Jenny Cooper is the owner of zero-waste coffee shop, IXV Coffee, in Brooklyn. After 17 years of working as a head designer at J.Crew and the design talent behind bringing crewcuts into the world, Jenny left the world of fashion and opened her shop. Based out of the garage in her Boerum Hill home, IXV is a gem of a find, serving up way more than coffee. Come here for clothing and objects infused with Jenny’s iconic design sensibility, pastries and snacks (including toaster made gluten-free muffins that feel like a story unto themselves), and coffee served in actual reusable mugs (even your own, if you bring it!).
All this, and a motto of living a "life less trashy," makes IXV a spot to visit again and again.
How did you go from fashion to coffee?
Clothing and food are both essentials. They intersect, I think. When I used to travel for work, the only time I really got a break was when I was having a cup of coffee. There were these little moments to pause. I loved that. Spending a year traveling around tasting coffee was pretty great too.
What are some of the things you're doing in your shop from an environmental perspective?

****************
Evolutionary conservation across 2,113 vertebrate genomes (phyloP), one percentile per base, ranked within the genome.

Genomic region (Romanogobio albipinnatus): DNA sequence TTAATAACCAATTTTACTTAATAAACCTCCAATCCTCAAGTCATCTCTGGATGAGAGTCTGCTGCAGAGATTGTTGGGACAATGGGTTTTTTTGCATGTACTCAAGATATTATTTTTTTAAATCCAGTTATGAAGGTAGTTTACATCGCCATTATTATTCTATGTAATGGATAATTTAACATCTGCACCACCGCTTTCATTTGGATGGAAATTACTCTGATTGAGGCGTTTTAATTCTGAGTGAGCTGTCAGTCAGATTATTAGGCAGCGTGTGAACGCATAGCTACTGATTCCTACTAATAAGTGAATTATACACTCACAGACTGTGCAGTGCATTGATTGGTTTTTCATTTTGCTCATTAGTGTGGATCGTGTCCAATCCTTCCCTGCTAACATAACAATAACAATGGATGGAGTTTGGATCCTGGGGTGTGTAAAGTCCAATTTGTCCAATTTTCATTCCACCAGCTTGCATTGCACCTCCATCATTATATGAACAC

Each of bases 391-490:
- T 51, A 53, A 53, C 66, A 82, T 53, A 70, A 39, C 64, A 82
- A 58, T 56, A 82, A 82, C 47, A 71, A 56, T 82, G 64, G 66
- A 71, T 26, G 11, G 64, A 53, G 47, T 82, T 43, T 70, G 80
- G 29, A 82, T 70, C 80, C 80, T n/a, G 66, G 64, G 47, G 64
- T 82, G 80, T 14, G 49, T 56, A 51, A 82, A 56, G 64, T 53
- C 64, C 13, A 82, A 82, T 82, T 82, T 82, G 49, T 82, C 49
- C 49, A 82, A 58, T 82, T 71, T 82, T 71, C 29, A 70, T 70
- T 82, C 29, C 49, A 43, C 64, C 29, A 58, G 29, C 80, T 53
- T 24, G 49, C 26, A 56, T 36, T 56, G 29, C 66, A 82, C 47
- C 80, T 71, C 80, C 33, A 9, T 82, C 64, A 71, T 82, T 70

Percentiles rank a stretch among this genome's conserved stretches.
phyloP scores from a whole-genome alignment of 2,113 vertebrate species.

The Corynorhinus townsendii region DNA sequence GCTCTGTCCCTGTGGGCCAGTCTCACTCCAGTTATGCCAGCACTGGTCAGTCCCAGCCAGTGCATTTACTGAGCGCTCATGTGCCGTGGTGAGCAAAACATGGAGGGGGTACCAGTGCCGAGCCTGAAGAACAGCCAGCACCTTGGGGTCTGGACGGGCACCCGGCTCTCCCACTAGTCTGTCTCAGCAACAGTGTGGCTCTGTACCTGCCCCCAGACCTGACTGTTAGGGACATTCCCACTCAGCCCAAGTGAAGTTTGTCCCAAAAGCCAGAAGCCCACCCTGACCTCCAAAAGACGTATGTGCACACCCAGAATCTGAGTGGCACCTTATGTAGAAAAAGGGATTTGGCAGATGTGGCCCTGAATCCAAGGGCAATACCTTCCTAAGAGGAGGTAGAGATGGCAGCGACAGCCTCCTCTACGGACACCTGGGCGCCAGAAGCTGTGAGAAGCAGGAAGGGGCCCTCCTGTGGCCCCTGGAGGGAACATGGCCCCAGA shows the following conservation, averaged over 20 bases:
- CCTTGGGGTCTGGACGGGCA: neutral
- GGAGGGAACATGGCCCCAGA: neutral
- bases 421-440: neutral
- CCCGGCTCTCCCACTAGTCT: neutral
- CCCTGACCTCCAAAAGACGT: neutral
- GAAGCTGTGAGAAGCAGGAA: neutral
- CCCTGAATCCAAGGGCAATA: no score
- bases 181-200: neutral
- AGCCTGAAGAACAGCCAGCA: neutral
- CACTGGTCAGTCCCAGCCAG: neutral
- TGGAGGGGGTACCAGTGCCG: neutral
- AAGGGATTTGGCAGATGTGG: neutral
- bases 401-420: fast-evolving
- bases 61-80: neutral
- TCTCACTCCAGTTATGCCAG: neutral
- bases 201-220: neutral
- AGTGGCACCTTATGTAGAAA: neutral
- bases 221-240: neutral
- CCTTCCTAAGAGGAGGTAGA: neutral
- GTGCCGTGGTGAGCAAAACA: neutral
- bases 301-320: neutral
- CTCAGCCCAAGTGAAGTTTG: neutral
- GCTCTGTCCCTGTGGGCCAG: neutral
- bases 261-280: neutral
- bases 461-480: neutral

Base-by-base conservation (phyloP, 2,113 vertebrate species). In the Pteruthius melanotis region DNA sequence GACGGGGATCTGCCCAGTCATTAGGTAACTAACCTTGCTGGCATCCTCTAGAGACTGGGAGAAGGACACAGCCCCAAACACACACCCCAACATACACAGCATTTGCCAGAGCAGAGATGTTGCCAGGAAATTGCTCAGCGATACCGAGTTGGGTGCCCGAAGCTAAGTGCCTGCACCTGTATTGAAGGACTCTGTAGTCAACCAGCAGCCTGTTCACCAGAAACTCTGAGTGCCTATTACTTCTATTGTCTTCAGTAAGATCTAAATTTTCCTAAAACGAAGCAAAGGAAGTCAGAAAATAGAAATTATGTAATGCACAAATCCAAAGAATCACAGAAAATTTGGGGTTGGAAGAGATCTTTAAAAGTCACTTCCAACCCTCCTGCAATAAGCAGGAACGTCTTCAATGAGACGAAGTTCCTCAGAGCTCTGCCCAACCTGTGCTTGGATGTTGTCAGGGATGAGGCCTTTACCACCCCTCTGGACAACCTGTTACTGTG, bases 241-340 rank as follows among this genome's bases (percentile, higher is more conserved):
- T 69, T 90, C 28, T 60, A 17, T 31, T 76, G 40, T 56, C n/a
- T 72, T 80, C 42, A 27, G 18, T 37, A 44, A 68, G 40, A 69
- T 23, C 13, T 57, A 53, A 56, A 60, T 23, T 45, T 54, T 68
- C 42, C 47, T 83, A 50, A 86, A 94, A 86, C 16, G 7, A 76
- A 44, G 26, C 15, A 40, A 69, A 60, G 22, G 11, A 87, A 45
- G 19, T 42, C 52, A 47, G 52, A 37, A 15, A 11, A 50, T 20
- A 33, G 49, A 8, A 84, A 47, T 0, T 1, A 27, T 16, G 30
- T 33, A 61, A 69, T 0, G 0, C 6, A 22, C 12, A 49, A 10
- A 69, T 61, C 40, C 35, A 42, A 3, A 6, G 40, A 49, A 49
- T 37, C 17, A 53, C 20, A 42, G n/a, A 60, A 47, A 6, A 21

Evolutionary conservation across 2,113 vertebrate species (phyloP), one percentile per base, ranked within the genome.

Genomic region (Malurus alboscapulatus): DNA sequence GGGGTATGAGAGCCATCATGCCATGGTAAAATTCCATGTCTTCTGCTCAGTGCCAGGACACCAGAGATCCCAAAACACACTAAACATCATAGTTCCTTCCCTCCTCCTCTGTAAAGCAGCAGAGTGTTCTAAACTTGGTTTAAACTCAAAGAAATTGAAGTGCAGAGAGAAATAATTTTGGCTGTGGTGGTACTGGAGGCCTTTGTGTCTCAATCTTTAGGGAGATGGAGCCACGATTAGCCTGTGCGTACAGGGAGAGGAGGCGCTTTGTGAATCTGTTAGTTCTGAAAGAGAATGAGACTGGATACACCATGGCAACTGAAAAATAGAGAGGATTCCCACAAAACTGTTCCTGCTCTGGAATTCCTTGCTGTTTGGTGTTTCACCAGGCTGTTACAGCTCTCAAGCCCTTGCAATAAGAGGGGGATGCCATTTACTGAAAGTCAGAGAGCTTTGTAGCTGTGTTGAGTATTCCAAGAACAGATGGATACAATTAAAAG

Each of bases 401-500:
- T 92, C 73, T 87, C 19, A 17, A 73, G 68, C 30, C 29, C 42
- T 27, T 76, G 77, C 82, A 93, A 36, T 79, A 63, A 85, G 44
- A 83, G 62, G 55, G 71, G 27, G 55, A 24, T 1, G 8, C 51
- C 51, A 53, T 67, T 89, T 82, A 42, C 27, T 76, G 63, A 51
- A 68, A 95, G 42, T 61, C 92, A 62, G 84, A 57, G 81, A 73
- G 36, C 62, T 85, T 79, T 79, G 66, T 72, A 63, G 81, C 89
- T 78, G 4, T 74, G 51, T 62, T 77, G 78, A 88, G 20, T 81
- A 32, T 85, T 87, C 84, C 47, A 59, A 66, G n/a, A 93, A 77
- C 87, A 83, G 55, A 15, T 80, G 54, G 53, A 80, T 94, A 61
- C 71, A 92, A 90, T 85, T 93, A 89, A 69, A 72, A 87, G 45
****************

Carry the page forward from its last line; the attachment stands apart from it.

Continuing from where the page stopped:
Every choice I make for this shop considers the end of life of the item and any waste left over - whether it lives forever or not. As a designer, when you understand materiality, plastics vs. organics, you think about these things. I found there are three items I struggle with: 1) Bulk coffee bags - Ours come lined with foil. I can’t change that now. But I’m looking for a circular solution. 2) Single-use cups - Almost 50% of our business is reusable and we’re starting a borrowing program. I can’t tell people we don’t have a single-use option or I’m not sure I would survive. But we are proud of the 50% reusable cups!, and 3) Tetra Paks - Our milk and almond milk come in glass bottles. I haven’t figured out oat milk. Maybe stainless steel could work.
Zero-waste is an aspirational term. I don’t think anything is actually zero-waste in our world. But it’s a process of shedding single-use things and looking for circular solutions.